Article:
Getting a new piercing can be an exciting experience. However, once you have the piercing, you need to take proper care of it for the initial healing process. This means leaving the piercing in place and not changing jewelry until the piercing has fully healed. So what happens if you take out a fresh, unhealed piercing?
Pain and Bleeding
Taking out a fresh piercing before it has fully healed will likely cause some pain and bleeding. When you first get a piercing, the needle creates an open wound in your skin. This wound needs time to close up and heal. If you remove the jewelry too soon, it will reopen the puncture site and cause bleeding.
There may be some blood the first time you change your jewelry once healed. But removing jewelry from an unhealed piercing will likely cause more noticeable bleeding and potentially be very painful. The pain is from the jewelry dragging through the raw piercing site.
An unhealed piercing is prone to infection. When you first get a piercing, the puncture site is an open wound vulnerable to bacteria. The jewelry helps keep the wound protected. Taking out a fresh piercing leaves the wound open to microbes that can enter and cause an infection.
Signs of an infected piercing include redness, swelling, pus, tenderness, and a foul odor. If you remove jewelry from an unhealed piercing, you risk exposing it to bacteria and developing an infection. Infections require antibiotic treatment to clear up.
Removing and reinserting jewelry into a fresh piercing too soon will also delay the healing process. It takes anywhere from 6-12 weeks for a standard earlobe piercing to heal. More complicated cartilage or oral piercings can take 3-6 months to fully heal.
During the healing period, the jewelry should be kept in place as much as possible. Taking it out and putting it back resets the healing timeline. Even replacing the original jewelry with new jewelry too soon can irritate the piercing and delay healing.
Taking out an unhealed piercing also runs the risk of the puncture site closing up. Piercings start to shrink and close within minutes after the initial jewelry insertion. The longer jewelry stays out of a fresh wound, the more likely it is to close.
If you leave jewelry out of an unhealed piercing for too long, the hole may seal up completely and require repiercing. Even several hours can be enough time for closure to start happening. Quickly reinserting jewelry into a partially closed piercing can also damage and tear the skin.
Repeated jewelry removal and reinsertion into an unhealed piercing may lead to scarring. The trauma of jewelry dragging through raw skin before it has properly closed up can cause scar tissue to form. It also increases the chances of infection, which can result in scars.
Taking your time and allowing piercings to fully heal before changing jewelry minimizes scarring. Never force jewelry through a piercing that has started to close up. See your piercer for help reinserting jewelry into partly closed piercings to avoid trauma and scarring.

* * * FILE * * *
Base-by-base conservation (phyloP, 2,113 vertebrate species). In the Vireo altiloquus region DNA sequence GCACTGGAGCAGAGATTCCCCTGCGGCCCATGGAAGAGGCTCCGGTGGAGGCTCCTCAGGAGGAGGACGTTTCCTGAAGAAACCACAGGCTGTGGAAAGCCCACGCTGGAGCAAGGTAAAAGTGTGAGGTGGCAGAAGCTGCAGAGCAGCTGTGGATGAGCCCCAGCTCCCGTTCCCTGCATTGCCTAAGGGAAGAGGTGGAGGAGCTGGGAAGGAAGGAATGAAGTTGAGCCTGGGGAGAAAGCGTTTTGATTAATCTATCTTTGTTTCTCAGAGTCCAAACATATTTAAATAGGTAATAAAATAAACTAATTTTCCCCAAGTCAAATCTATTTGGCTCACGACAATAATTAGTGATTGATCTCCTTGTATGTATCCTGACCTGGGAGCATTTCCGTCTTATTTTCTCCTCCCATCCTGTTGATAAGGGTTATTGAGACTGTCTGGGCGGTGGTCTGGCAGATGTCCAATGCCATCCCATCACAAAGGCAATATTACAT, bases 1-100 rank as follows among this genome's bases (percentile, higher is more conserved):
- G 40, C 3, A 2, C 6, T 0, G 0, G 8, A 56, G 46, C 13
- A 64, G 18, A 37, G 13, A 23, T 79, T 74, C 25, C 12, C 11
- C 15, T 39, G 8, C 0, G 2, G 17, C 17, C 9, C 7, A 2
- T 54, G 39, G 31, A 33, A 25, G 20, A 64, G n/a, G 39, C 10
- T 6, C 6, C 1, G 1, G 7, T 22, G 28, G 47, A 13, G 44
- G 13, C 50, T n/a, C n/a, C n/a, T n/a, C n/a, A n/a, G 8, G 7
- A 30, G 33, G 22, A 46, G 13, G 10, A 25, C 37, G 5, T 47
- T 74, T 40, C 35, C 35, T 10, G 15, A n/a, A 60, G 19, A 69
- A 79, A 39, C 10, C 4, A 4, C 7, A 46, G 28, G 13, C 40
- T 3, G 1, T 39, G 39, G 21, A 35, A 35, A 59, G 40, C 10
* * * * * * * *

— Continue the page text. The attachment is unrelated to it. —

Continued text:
Losing Your Piercing
If you leave jewelry out of an unhealed piercing for an extended period, the hole may close and heal entirely. Unfortunately, this means you’ll completely lose the piercing if it wasn’t given adequate time to stabilize.
Cartilage piercings, oral piercings, and some genital piercings are especially prone to permanent closure if jewelry is removed too soon. To avoid losing a piercing, follow your piercer’s aftercare instructions carefully and don’t change jewelry until fully healed.
Risk Mitigation Tips
While it’s best to leave new piercings alone to heal, sometimes taking out jewelry becomes necessary. Here are some tips to minimize problems if you must remove jewelry from an unhealed piercing:
- Clean the piercing site and hands thoroughly before removing jewelry to avoid introduce bacteria.
- Be very gentle when removing and reinserting jewelry to minimize trauma.
- Use a clean paper towel to absorb any blood from the reopened piercing wound.
- Apply a sterile saline wound wash spray to help disinfect the area.
- Only leave jewelry out for a few minutes before gently reinserting it.
- Avoid removing jewelry from unhealed oral or genital piercings as closure risk is high.
- See your piercer for help if a piercing starts closing with jewelry out.
- Watch for signs of infection after and see a doctor at the first symptom.
With proper care and cleaning, a short jewelry change may not disturb the healing process too much. But repeated removals or leaving new piercings empty for too long can lead to serious complications.
Removing jewelry before a piercing has fully healed almost always leads to problems. It will be painful, likely bleed, raise infection risk, delay healing, and may cause the piercing to close up. It’s best to follow your piercer’s aftercare instructions and avoid changing jewelry in unhealed piercings.
If jewelry must be removed from a fresh, unhealed piercing, do so very carefully for just a few minutes and reinsert it gently. Never force jewelry through partially closed piercings. Allow 6-12 weeks for basic piercings to stabilize before changing jewelry to avoid complications.
With proper initial aftercare and leaving piercings alone to heal, you can enjoy problem-free, fully healed piercings for years to come.
|Piercing Location||Average Healing Time|
|Ear lobes||6-8 weeks|
Signs of Infection
- Pus drainage
- Hot to the touch
- Foul odor
Proper Aftercare Steps
- Wash hands before touching piercings
- Use sterile saline spray or soak 2-3 times daily
- Rinse piercings in the shower
- Avoid touching, turning or playing with jewelry
- Wear clean, breathable clothing
- Keep hair products, cosmetics away from new piercings
- Avoid swimming, sharing towels or bedding during healing
- Sleep with a clean towel over pillowcases
- Avoid excess alcohol and smoking during healing period